At 104, life's been a trip worth taking

Photo by Casey Dixon

Photo by Casey Dixon

ALBANY, Ga. -- In the span of a pleasant afternoon visit, Louise Ashton manages to tell the creative story behind one of her paintings hanging on the wall of her room, recite a Valentine's poem she'd written, and charm the socks off a visiting reporter by giving a stunningly accurate -- and flattering -- critique of his writing.

She also reminisced a bit about life in rural Georgia -- about riding with "Uncle Joe," the black man who worked on her father's farm, to gather cups of resin -- and talked about how much she loved her three children: Lacy Lee, Anita Bacon and Myers Pait Jr.

The visit, it might be noted by those who don't know Ashton, is nothing unusual, part of life that's played out millions of times every day by regular people all over the world. But Louise Ashton's no regular person. She's 104 years old and has the sharp wit that's been her calling card since she was born in tiny Vada on July 24, 1906.

"She's a piece of work, a remarkable lady," says Destiny Cook, gardens manager of the Morningside of Albany assisted living facility. "The experiences she's had in her life are things we'll never know."

Ashton doesn't see as well as she once did, and her hearing is by no means perfect. But her mind is keen enough to make those a half-century or more her junior envious.

"I came here when I was 94 because I didn't want my family to have to take me everywhere they wanted to go," Ashton says of her now decade-long stay at Morningside. "When I first got here I could run around these buildings like a goat; I didn't even need a walking stick.

"I don't have the sight, the hearing and the vitality as much now, but I'm fairly healthy. It's a pleasure to me to be around a lot of different people."

Lee, Ashton's baby daughter, calls her mom an "inspiration."

"Mother always said I was a blessing because I kept her young," Lee said. "When I came along, my sister was 14 and my brother was 12, so I was raised almost like an only child. I was one of the only ones of a group of about 20 girls whose mother had to work for a living, and that's something I grew to appreciate as I got older.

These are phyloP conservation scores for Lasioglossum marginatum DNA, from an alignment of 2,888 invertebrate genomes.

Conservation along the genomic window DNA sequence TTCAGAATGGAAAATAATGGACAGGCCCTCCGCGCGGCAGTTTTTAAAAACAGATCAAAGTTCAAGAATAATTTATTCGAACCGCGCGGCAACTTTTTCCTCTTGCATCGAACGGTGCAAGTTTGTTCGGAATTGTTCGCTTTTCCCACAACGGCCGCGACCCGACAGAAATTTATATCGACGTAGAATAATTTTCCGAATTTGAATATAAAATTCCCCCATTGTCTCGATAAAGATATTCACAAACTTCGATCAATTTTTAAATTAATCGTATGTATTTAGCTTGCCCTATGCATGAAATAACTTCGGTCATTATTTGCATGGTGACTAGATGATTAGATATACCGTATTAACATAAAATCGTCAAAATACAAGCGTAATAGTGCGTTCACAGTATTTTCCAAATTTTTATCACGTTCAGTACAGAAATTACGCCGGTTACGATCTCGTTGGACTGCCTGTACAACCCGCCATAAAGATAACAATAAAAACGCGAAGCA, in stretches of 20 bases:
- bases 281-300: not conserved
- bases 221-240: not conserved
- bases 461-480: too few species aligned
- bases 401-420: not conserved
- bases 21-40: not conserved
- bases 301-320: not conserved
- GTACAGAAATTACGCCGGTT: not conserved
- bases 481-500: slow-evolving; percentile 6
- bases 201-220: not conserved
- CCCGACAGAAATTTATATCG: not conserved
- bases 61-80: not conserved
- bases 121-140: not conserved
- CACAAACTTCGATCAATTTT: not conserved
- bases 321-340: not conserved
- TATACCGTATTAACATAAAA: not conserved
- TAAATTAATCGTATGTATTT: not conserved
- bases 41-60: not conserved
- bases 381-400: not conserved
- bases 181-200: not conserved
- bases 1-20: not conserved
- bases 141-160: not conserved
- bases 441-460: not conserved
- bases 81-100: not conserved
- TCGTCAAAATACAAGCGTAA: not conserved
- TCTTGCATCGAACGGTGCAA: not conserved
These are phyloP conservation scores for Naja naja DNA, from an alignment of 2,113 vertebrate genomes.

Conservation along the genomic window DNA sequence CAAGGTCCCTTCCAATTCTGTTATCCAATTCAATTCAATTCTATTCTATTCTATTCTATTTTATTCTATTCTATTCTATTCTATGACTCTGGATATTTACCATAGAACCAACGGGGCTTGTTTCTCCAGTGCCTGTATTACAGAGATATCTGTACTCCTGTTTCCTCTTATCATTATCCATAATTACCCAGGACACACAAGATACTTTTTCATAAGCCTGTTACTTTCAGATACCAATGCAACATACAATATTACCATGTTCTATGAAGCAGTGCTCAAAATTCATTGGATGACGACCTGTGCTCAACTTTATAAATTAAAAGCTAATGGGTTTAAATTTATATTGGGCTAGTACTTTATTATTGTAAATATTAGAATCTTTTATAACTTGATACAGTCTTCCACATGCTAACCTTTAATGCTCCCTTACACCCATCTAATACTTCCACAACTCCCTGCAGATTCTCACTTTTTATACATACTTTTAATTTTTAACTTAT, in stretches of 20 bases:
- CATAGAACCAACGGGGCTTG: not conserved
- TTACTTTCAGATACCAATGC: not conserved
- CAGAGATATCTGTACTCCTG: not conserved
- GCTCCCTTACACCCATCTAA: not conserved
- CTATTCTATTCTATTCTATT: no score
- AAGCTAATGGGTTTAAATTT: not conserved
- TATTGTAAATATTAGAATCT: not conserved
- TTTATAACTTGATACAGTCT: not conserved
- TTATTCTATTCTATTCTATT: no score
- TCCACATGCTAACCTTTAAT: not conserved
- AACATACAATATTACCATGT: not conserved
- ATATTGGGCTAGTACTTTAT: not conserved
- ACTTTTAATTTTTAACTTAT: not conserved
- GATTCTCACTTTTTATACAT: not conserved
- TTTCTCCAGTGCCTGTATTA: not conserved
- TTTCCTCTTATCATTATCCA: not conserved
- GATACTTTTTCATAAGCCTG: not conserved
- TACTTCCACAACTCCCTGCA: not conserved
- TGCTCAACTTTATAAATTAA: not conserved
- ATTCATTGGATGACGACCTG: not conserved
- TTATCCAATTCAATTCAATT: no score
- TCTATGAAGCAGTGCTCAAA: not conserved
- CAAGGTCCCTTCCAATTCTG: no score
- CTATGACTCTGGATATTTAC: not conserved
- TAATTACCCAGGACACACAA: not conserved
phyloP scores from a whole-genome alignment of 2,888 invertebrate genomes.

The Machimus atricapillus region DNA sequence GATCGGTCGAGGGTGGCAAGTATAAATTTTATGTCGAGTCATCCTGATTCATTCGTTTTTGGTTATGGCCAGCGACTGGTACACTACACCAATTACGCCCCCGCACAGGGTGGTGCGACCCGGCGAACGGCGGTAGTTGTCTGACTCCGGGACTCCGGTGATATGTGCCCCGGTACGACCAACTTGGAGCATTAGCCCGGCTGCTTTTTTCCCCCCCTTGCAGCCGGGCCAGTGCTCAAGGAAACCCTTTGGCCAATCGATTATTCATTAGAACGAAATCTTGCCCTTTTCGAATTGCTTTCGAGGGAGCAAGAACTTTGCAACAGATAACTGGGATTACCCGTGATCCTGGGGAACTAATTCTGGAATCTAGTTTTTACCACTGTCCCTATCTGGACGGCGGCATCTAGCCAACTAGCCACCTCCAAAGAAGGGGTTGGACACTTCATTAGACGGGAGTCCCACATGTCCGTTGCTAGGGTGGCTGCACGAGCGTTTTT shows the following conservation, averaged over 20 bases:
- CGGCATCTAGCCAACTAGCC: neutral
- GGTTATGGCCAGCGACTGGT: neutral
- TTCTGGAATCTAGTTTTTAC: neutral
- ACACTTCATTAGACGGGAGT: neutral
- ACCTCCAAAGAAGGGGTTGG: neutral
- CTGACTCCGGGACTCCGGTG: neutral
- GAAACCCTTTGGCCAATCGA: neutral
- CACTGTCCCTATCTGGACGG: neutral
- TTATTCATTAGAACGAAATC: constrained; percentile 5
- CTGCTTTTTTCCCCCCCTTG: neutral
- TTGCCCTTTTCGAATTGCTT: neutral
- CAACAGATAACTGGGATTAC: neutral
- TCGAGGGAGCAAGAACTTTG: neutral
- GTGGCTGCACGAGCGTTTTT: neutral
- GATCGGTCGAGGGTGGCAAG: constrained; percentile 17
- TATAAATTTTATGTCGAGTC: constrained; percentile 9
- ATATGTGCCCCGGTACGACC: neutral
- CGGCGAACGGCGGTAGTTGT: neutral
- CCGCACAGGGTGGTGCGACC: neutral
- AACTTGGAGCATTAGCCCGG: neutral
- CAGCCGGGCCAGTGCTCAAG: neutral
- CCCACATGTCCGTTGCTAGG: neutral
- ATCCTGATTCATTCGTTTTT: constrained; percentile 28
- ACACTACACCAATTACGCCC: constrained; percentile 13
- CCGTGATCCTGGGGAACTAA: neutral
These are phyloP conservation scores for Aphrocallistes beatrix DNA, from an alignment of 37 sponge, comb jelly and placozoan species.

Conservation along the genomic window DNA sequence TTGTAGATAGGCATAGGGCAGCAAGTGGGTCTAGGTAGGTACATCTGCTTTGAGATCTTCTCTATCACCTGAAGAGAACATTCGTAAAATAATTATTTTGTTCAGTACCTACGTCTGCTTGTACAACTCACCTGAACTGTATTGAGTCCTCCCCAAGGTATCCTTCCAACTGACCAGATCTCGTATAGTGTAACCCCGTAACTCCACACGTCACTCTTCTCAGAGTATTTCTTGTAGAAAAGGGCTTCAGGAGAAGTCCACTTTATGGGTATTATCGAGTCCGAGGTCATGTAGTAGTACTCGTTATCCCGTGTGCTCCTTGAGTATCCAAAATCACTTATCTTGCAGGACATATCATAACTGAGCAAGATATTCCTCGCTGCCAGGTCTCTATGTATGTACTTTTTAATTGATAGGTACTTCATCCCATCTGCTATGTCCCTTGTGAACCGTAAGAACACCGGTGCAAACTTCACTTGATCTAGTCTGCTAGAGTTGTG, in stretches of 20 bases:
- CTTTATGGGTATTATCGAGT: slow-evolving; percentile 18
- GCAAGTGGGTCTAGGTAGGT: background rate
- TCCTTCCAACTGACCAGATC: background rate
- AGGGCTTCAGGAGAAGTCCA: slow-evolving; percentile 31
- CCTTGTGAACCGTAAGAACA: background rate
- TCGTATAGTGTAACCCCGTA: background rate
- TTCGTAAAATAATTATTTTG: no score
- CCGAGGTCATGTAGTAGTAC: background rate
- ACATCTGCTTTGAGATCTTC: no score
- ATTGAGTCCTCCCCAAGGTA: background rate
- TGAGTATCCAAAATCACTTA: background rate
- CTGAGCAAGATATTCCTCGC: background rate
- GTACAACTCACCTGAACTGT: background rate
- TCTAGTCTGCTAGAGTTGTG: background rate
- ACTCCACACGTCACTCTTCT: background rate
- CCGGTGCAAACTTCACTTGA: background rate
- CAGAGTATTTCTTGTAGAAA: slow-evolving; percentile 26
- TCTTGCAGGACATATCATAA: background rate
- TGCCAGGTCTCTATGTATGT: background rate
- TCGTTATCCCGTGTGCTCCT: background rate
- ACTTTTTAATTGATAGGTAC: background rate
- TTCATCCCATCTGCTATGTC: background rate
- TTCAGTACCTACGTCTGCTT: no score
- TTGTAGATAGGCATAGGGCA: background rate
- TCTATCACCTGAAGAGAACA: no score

"I think mother has done as well as she has because she's always had to work, had to use her mind. Mr. M.W. Tift, who was chairman of the Dougherty County Commission, would call her and tell her he had to make a speech in Atlanta the next day and tell her what points he wanted to make. She'd write his speech for him. She was still working at Phoebe at 75; she's just given back so much to the community. She has always been an inspiration to those who know her."

Ashton definitely leaves a lasting impression on the people she encounters. She's even accomplished something every mother-in-law strives for: She won over her son-in-law, Dougherty County Attorney Spencer Lee.

"She's a really amazing woman," Lee said. "You want to talk about history, she's lived a world of it. She's a self-made person, and one of the things I'm sure she didn't tell you is that she was the chief registrar in Dougherty County during some of the most turbulent racial times.

"She's still amazingly sharp, so much so she sometimes gets upset when she watches the evening news. We have to tell her to turn off the TV when she does."

Ashton said she doesn't go out so much these days -- a dinner with her girls every week or services at First United Methodist Church, which she joined when she was 17. That would be 87 years ago.

"I love my church," she says. "Sometimes when I go I feel like I'm at home. I feel so peaceful I don't want to leave."

While discussing a poem she'd sent to her visitor in response to an item he'd written, Ashton reveals the artist that's always dwelled inside her. She tells the story behind a colorful painting that hangs on her wall -- "That's an imaginary cathedral," she says. "I imagined myself sitting in the cathedral, looking out over the ocean. I love the ocean."

She playfully recites a Valentine's poem she'd written "two or three years ago":

Will you be my Valentine?

That would be so sweet and fine.

To have your heart so close to mine,

Yes, I'll be your Valentine.

My beauty has faded, my hair has turned gray.

But I still have a yen for St. Valentine's Day.

Even with her infectuous, sunny outlook, Ashton reveals in a moment of reflection that she's prepared for what comes next in her life.

"I get around pretty well and I feel OK, but sometimes I feel like I'm nearing the end of my time," she says. "I've seen some of my dear friends here go, and it's so sad. But I've been able to share a word or two -- wish them a happy day -- and have them smile back at me.

"To have been able to give anyone else in life pleasure ... that makes the whole trip worth it."